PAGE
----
Trigger Warnings and Coal Mine Canaries

In discussion of trigger warnings  (particularly when requested by college students), I've seen a fair amount of think pieces suggest that this is more evidence that young'uns have gone soft.  It's not quite "When I was your age, I walked uphill both ways, five miles, through a sea of graphically dismembered bodies marked with racial slurs, and it made me stronger!" but there's a certain family resemblance.  There just seems to be a suspicion that attaches itself to people complaining that the st … [Read more...]

False Friends and Tone Policing

When I went on a two-week exchange trip to China, it was clear the cultural briefing was informed by whatever mistakes or misunderstandings had occurred on previous trips, recorded and relayed to us so that we wouldn't think, for example, that our host siblings were hitting on us if they took our hands while we were walking.But the most memorable warning had to do with Mandarin filler words.  While English speakers cover gaps with "uh" "um" "ah" and so forth, the equivalent filler words in … [Read more...]

Put Up Your Ideological Dukes!

Earlier this week, Michael Roth, the president of Wesleyan University, published a good op-ed on the danger of focusing too hard on the "critical" part of critical thinking. The combination of resistance to influence and deflection of responsibility by confessing to one’s advantages is a sure sign of one’s ability to negotiate the politics of learning on campus. But this ability will not take you very far beyond the university. Taking things apart, or taking people down, can provide the sat … [Read more...]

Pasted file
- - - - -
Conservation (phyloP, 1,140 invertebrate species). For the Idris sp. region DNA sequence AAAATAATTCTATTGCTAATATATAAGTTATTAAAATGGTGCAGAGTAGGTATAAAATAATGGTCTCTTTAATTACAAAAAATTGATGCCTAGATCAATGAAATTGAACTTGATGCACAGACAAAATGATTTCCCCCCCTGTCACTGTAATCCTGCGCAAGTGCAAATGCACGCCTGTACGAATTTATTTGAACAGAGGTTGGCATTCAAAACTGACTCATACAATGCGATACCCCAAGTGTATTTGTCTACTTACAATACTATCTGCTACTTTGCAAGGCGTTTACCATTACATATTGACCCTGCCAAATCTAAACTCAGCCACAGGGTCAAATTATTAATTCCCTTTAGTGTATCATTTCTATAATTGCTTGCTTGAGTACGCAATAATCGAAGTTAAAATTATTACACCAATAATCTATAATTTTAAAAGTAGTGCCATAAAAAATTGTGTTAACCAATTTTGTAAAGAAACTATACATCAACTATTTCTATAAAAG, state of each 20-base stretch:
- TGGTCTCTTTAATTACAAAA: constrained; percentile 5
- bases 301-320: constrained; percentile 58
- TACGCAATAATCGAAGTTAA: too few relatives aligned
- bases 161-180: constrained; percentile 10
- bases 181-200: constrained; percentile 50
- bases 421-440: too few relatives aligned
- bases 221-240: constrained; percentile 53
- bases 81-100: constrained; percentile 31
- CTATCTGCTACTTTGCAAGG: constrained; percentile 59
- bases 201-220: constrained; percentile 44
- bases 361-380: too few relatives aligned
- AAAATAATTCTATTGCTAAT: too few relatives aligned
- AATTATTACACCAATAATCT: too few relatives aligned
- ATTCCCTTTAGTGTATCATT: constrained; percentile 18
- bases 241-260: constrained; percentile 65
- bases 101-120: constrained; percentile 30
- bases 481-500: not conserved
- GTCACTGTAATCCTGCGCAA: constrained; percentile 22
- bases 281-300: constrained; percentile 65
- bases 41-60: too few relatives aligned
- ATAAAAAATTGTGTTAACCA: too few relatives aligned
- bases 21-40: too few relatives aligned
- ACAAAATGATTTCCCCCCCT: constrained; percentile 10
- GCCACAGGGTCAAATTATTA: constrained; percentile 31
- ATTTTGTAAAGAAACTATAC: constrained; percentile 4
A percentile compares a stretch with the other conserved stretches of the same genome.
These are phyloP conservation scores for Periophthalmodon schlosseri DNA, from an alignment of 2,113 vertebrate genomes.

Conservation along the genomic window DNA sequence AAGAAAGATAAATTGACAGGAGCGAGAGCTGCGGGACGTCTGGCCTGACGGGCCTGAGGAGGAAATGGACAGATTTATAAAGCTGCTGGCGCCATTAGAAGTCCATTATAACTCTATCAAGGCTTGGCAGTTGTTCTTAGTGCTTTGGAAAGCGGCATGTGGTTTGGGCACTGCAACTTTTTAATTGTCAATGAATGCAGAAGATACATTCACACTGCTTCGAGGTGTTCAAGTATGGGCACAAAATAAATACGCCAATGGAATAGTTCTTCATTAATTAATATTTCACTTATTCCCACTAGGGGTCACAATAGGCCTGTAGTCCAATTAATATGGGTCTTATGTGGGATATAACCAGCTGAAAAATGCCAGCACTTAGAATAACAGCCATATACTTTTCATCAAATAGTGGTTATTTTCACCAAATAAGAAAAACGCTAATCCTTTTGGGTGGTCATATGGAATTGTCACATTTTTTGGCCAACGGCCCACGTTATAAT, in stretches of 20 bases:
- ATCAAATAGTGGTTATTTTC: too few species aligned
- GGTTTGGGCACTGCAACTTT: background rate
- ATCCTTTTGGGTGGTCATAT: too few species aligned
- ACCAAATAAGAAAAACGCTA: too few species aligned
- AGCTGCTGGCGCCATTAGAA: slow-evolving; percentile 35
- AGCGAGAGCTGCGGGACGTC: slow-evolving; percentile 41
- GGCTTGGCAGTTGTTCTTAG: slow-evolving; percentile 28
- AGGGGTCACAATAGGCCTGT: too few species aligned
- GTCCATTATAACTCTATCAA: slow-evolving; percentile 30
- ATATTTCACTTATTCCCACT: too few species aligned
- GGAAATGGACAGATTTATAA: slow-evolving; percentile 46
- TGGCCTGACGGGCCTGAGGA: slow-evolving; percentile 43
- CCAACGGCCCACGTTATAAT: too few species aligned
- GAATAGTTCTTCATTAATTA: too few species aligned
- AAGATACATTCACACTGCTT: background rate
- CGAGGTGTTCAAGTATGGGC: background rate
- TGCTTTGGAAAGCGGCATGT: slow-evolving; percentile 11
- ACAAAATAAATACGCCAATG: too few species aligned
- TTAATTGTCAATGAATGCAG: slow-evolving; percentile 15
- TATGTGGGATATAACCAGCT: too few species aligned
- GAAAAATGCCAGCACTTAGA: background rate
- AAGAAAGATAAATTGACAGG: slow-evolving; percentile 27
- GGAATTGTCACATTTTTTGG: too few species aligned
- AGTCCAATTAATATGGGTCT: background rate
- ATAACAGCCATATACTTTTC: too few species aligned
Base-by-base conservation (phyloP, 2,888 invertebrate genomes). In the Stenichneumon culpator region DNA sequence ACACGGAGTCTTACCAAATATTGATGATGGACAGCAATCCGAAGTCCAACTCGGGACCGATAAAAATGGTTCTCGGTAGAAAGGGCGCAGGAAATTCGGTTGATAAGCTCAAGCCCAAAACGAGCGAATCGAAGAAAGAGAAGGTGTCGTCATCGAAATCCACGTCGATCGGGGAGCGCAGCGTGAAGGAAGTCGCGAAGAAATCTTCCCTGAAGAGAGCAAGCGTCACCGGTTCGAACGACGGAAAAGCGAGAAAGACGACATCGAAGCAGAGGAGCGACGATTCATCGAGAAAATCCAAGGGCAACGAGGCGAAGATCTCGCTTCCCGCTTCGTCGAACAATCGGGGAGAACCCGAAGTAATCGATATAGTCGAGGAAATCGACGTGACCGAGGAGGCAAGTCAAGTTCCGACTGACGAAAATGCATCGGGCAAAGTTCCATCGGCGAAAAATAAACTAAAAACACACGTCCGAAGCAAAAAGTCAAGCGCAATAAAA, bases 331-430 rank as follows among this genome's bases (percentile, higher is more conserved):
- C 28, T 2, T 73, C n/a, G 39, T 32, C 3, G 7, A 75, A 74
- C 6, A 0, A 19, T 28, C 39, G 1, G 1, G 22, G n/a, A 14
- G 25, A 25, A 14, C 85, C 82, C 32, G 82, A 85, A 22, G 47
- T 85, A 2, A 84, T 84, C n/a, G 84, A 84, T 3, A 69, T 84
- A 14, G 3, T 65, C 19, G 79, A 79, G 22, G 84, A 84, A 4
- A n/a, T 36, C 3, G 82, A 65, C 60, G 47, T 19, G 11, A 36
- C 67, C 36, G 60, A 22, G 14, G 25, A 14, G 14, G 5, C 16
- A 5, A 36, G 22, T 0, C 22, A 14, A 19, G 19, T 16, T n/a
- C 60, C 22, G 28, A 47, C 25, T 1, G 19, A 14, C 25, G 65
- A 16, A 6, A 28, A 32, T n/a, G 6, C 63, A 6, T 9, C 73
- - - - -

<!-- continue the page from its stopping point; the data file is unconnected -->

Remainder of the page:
Debating Brendan Eich’s Resignation

This weekend, my DC friends and I will meet to hold a debate on the Brendan Eich debacle.  In order to assure civility, there will be cookies (to break bread together) and a gavel (for the enforcement of Robert's Rules and the potential breaking of kneecaps).  We've been trying to pick a resolution for the debate (though, at some point in the afternoon, I'll stop asking for affs and negs and call for speeches "on or about the topic").  Of the options we came up with, the best is probably the si … [Read more...]

The Epistemological Peril of Punching Down

Over at Slate Star Codex, Scott has an excellent post on the epistemological dangers of punching down.  I'm using a long quote, so that you can get the crux of the argument, but I strongly recommend reading the whole thing. What annoys me about the people who harp on moon-hoaxing and homeopathy – without any interest in the rest of medicine or space history – is that it seems like an attempt to Other irrationality.(yes, I did just use “other” as a verb. Maybe I’ve been hanging around Contine … [Read more...]

The Uncharity of Ideological Containment

There's an unpleasant undertone to Terry Firma's vision of a kinder, humbler Christianity over at Friendly Atheist.  He reads through an essay from The New York Times about a Christian parent's discomfort when her daughter wants to put an evangelical sign on their lawn.  The author talks about her immediate flinch, and Firma thinks that's all to the good. Along with that gratitude, there’s a bit of embarrassment woven through Taylor’s account, and I think it becomes her. She knows that her belie … [Read more...]

Pulling Off Casual Proselytization

In this week's installment of the Pope Francis bookclub, the then-Archbishop talked about "missionary joy" that invites people in to learn the source.  I was reminded of a nun who recently gave a talk in D.C. on Spe Salvi.  In her talk. she mentioned being asked on the street, "What is the reason for your joy?"When people ask a habited nun this question, they've got a reasonable guess as to what kind of answer they're going to get.  I'm less sure what to do when I get a similar qu … [Read more...]